Devops is a cultural and professional movement that emerged in recent years as an extension of the Agile movement, in response to the huge communication costs and inefficiencies between the Development and Operations units, especially in large organizations. These units often have different incentives (and even operate under a different management structure): while Development is trying to push new functionality and features, Operations is concerned with stability and up-time. These opposing incentives create an inherent conflict and lead to slow delivery, wastes and a toxic “blame game”. This “IT downward spiral” is what Devops aims to correct.
Devops is not a methodology or framework, but a set of principles aiming to break the conflict between silos by leveraging Lean and Agile thinking and practices at a wider scope than just the inter-development process.
Devops requires a change in mindset so shared ownership and collaboration are the common working practices in building and managing a service. Specifically, these practices are the Devops pillars:
Tools allow business processes to be automated and allow people to look at shared metrics and data about the end-to-end delivery. Tools are used for example for:
Agile helped product development/IT organizations improve the Product/Development/Test process. DevOps seeks to extend the benefits of principles such as small batches and Flow, Collaboration, brutal visibility and widely shared metrics, Cross-functional teams, frequent delivery, Inspect and Adapt thinking all the way to Production. Many organizations realize that while Agile helped them by reducing batch sizes and silos in a certain important slice of the value stream, the bottleneck has now moved to the Dev/Ops interface.
DevOps started as a bottom-up collection of best practices as System Administrators and developers were looking at the successes of Agile development practices and trying to apply some of the same ideas to the whole development-to-operations process.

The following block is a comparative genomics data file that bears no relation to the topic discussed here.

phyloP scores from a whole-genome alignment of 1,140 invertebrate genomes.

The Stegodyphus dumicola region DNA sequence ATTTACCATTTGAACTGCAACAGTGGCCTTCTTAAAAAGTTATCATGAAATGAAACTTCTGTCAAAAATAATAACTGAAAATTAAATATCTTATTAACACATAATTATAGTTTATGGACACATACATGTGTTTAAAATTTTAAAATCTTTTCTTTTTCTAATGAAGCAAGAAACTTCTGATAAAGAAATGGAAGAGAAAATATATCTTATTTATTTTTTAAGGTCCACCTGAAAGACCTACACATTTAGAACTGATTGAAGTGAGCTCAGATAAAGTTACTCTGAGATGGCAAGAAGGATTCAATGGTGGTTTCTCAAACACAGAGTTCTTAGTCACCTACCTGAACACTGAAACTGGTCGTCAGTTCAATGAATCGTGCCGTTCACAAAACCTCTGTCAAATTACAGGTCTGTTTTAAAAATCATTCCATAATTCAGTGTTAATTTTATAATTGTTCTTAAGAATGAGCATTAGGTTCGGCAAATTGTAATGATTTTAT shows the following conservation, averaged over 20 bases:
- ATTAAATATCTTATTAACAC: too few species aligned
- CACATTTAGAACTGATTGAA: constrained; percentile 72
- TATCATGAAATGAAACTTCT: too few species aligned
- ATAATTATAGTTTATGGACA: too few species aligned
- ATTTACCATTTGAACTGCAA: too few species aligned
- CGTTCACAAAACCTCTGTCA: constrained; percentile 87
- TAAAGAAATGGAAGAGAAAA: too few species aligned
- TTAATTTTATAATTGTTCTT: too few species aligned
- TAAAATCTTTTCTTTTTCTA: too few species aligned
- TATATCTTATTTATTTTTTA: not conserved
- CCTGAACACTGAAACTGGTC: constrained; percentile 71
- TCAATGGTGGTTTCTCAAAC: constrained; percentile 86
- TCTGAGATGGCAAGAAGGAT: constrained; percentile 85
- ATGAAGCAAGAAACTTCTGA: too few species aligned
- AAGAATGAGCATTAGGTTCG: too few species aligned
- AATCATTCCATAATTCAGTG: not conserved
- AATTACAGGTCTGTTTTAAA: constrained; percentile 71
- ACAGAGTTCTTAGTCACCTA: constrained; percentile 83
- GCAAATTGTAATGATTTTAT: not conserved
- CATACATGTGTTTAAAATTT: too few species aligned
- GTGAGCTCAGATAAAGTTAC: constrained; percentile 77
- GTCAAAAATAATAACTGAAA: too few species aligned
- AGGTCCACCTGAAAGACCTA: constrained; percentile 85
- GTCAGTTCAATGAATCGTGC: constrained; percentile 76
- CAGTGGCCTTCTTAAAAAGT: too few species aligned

DevOps brought Ops-specific tools aiming to solve the Continuous Delivery challenge, improve Monitoring and in general, reduce the transaction costs involved in deploying software and maintaining it, thereby enabling a much faster and Leaner operation.
Many people focus mistakenly solely on the Tools perspective and neglect the important cultural/process/people aspects.
Specifically watch out for:
DevOps enables higher-performance IT organizations and even better business results (see a recent study). DevOps organizations deploy up to 30 times more frequently with up to 50% fewer failures. This ability to deploy more frequently complements faster development cycle times and together enables organizations to rapidly complete the Buןld – Measure – Learn loop, inspired by the Lean Startup movement – thereby minimizing the amount of waste and maximizing the value/outcomes delivered by product development.
While DevOps and Continuous Delivery were born in the world of web operations in companies like Etsy, Netflix, Google, Amazon, Facebook and Flickr (also called Unicorns in the DevOps community) it is now clear that Enterprise IT/Product Development companies (also known as Horses) can also benefit immensely from the ideas and practices and achieve similar results if they manage the change/journey towards DevOps in a way that makes sense in their context.
AgileSparks leverages its vast experience in the Agile and Lean worlds to help you “go DevOps” in your organization. We handle both Culture and Tools aspects and are have what it takes to be your partner in your Devops journey: